The slogan for the town of Warrenton is “Historically Great, Progressively Strong.” Are you familiar with it? A little over a year ago, a town survey was conducted. One of the questions had to do with whether people knew about the town slogan and what it meant to them. Many respondents said they were not familiar with the town slogan and had little idea what it meant.

While I was a town commissioner for a short time, I inquired “from where this slogan came,” and the town leadership didn’t seem to know. Maybe someone out there knows, someone who was part of the decision to adopt this as our town slogan. However, the more important questions seem to be: 

• What does it mean?

• In what ways is this slogan guiding our community?

• What does it mean to be historically great and progressively strong?

• How do we verify this, and on what points can we agree that Warrenton is historically great and progressively strong?

I don’t have the allowed space in this article to address both parts of this slogan, so I will only address the first part and encourage the rest of us to draw conclusions about being “progressively strong.” There are certainly signs around town, both historical marker ones as well as other signs which highlight our greatness. We are all aware that when history is written, published and accepted as true, that it is usually written by those who won. That is, it is those who were or are in places of power and prominence who tell and record the stories which dominate a community’s understanding of its history. What this means is that often a “history” is not altogether true or at least it is incomplete.

There have certainly been attempts in Warrenton to not limit the history which is told regarding “famous” people who had roots in our town: a historic marker about Jacob Holt (the renowned architect/builder), Benjamin Hawkins (delegate to the Continental Congress and a US senator), John Hyman (born into slavery and became a state senator) and John White (at whose house the marker states hosted General Robert E. Lee when he came to visit his infirm daughter). There is also the small Wortham Memorial Garden on the corner of W. Franklin and South Main Street which notes that this African American family were entrepreneurs.

There is also a current effort to erect a historic marker for Dr. L. Julian Haywood, who was born and grew up in Warrenton (in the black community of W. Franklin Street) and became an outstanding cardiologist who led the development of the first digital heart rhythm monitor in hospital rooms. We should also make note about Ella Baker, who spent summers on her grandparents’ farm in the Elam area of Warren County, and who became one of the Rev. Martin Luther King’s principal organizers and is credited for helping to establish the Student Nonviolent Coordinating Committee.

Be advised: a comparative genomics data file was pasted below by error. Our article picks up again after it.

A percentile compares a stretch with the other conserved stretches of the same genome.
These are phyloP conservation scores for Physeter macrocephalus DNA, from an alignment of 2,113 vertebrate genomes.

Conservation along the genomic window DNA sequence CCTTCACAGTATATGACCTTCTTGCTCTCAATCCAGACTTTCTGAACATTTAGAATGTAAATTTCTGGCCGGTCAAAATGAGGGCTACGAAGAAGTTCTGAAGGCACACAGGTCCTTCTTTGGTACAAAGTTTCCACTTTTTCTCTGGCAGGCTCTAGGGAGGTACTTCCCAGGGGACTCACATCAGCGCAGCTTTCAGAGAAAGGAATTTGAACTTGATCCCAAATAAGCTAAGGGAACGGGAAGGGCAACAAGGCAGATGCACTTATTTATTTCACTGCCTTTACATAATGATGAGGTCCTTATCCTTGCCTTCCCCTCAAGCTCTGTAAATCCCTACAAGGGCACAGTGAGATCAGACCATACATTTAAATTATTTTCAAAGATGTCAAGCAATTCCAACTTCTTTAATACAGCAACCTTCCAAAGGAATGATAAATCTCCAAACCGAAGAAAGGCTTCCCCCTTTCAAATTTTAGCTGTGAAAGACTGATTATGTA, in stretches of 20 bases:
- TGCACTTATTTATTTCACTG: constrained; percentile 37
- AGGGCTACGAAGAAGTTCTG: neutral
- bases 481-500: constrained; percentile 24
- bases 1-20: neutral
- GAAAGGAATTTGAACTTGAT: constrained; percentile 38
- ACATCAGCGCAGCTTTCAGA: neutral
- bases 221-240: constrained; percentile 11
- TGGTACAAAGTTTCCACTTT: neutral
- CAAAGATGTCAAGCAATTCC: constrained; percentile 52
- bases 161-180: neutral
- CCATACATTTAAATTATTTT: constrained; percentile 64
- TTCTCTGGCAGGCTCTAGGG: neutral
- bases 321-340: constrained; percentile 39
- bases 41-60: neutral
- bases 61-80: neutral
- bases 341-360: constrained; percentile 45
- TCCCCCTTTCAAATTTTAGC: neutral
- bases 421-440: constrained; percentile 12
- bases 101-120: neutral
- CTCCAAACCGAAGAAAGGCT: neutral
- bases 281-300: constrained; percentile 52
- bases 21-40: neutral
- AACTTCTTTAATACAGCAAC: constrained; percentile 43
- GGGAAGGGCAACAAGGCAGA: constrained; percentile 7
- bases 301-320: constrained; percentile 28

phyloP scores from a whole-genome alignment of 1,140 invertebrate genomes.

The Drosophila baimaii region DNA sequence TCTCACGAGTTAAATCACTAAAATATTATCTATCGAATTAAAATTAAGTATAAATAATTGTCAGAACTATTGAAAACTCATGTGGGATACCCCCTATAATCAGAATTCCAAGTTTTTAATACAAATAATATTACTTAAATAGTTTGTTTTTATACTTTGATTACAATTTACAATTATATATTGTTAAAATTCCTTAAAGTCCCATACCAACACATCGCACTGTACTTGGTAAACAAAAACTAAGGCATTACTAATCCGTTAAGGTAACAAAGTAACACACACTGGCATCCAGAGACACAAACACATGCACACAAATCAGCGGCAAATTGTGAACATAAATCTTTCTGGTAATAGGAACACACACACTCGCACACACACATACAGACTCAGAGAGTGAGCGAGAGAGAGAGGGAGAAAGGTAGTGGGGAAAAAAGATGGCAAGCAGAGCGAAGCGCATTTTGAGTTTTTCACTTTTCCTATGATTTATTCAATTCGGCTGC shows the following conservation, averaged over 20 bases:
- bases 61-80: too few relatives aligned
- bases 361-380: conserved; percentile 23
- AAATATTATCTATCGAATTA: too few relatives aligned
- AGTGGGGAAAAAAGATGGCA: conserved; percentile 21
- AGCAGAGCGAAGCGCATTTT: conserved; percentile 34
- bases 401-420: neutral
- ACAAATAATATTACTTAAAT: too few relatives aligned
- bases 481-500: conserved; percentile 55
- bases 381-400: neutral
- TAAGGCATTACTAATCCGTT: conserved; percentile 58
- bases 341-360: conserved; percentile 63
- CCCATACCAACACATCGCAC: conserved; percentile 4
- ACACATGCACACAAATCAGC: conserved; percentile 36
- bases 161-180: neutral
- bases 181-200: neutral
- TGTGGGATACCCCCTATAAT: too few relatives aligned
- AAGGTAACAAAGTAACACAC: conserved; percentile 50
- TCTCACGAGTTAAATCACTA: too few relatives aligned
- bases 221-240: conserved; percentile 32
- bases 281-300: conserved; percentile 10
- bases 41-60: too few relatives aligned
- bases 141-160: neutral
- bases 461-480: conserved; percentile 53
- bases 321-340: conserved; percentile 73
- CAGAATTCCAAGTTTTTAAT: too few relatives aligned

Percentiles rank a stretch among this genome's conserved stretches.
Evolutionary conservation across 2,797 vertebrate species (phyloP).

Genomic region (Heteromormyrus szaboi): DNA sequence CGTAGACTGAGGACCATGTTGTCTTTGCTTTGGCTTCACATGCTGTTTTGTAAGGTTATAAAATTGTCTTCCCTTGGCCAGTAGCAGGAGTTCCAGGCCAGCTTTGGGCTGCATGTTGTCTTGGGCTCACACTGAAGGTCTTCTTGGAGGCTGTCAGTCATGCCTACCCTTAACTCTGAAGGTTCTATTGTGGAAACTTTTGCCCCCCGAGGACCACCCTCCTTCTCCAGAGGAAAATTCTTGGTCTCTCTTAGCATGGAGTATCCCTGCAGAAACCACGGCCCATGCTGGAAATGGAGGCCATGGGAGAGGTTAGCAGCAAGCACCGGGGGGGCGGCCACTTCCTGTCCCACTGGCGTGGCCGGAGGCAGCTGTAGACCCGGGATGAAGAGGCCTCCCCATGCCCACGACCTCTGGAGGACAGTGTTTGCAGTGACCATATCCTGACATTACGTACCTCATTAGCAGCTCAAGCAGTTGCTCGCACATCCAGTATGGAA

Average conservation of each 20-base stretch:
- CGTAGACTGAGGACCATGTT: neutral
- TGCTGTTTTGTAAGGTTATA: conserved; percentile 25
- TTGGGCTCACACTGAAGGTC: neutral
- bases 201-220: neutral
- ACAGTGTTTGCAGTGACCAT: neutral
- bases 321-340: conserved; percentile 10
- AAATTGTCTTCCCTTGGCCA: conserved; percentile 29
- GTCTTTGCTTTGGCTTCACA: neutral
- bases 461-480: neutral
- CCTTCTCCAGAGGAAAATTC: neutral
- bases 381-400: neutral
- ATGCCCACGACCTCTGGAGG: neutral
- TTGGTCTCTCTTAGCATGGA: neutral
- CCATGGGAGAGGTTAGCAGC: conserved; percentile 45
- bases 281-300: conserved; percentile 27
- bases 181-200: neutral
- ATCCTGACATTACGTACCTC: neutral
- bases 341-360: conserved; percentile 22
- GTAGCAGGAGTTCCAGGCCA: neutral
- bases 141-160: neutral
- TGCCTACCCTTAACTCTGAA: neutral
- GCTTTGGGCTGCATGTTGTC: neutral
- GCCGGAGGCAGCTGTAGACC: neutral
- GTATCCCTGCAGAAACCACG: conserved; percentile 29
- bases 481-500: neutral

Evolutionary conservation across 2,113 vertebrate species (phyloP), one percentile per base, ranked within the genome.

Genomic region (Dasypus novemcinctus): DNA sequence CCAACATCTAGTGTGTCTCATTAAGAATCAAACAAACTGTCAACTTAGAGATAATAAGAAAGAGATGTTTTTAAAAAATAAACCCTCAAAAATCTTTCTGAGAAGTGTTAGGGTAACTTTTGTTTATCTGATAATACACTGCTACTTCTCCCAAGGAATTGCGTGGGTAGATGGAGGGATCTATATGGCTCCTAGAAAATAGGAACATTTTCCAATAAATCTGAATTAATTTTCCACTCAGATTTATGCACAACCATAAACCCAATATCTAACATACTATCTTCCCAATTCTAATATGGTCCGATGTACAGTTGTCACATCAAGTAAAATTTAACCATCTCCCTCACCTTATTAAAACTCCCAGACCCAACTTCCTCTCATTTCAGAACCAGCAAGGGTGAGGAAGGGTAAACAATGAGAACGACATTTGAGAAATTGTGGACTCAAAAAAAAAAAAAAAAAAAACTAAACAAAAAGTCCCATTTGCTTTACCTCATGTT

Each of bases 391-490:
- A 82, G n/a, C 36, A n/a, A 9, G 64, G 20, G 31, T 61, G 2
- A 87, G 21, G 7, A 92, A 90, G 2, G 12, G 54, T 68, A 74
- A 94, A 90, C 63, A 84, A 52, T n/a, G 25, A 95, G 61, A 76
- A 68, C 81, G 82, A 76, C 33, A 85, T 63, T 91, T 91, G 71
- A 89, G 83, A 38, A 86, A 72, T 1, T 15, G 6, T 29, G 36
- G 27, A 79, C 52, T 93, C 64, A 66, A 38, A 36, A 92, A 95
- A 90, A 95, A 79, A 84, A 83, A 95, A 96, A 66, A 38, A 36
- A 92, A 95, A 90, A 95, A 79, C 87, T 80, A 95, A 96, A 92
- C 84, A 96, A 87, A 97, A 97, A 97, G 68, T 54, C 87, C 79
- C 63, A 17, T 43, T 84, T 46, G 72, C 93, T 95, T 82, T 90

There are also the events of the late 1970s and early 1980s when the Ward Transformer Company dumped toxic PCBs on some 200 miles of road. Protests erupted demanding cleanup and the halting of a toxic dump site near Afton. There are unsung heroes from this time period who are a central part of what made our history great, and they are credited for having started the national and global Environmental Justice movement.    

There is no question that a balanced, full picture of history needs to be owned, recorded and made public. Jacob Holt was obviously a great designer and builder, but he also “employed” slaves for his construction projects. There is also “Mama,” who in 1861, quilted a blanket for the Egertons’ newborn son designed with the Lemoyne star, and the only quilt of its kind preserved in the NC Museum of History and Culture in Raleigh. While the quilt was handed down, the name of the slave woman who quilted it is probably not recoverable – but then again, the identity of some of the greatest people in human history has been lost.

Essential to our history, much of which needs to be recovered and celebrated, is the history of the indigenous people of the local area: the Haliwa, Tuscarora and Saponi people. They were living here long before Warren County was founded. It wasn’t until the last 50-60 years that the Haliwa-Saponi Tribe received state recognition. Their contributions to our culture and history are tremendous, and while the month of November is recognized as National American Indian Heritage Month, we ought to frequently celebrate this part of our history.  

Is Warrenton historically great? Yes, I would say so, but we always need to be sure we tell all of the stories which have made us great. Are you aware of the two lynchings in 1921? A white mob took two black men, Alfred Williams and Plummer Bullock, from the old jail house here in Warrenton, carried them about a mile out of town (Warrenton-Norlina Road) and murdered them. The report of this lynching was covered in newspapers across the state and country, but an account could not be found in the local paper. This part of our history was “great” in the sense of being a great travesty of injustice. Nevertheless, it is part of our history.    

In my career as a pastor, I have discovered that some people are very miserable because they refuse to confess their own faults, what the church calls sins. However, I also discovered that when someone did confess their faults that they found a freedom in telling the whole truth. I suggest that the strength of our progress as a town will be in owning the whole truth and not just part of it, both the good and the ugly. The history which is recorded in the Bible is a good example, including the stories of many outstanding servants of God, because this history itself is a mixture of the good and the ugly.  

February is Black History Month. Let us look forward to more of our history being made known and claimed during this month ahead.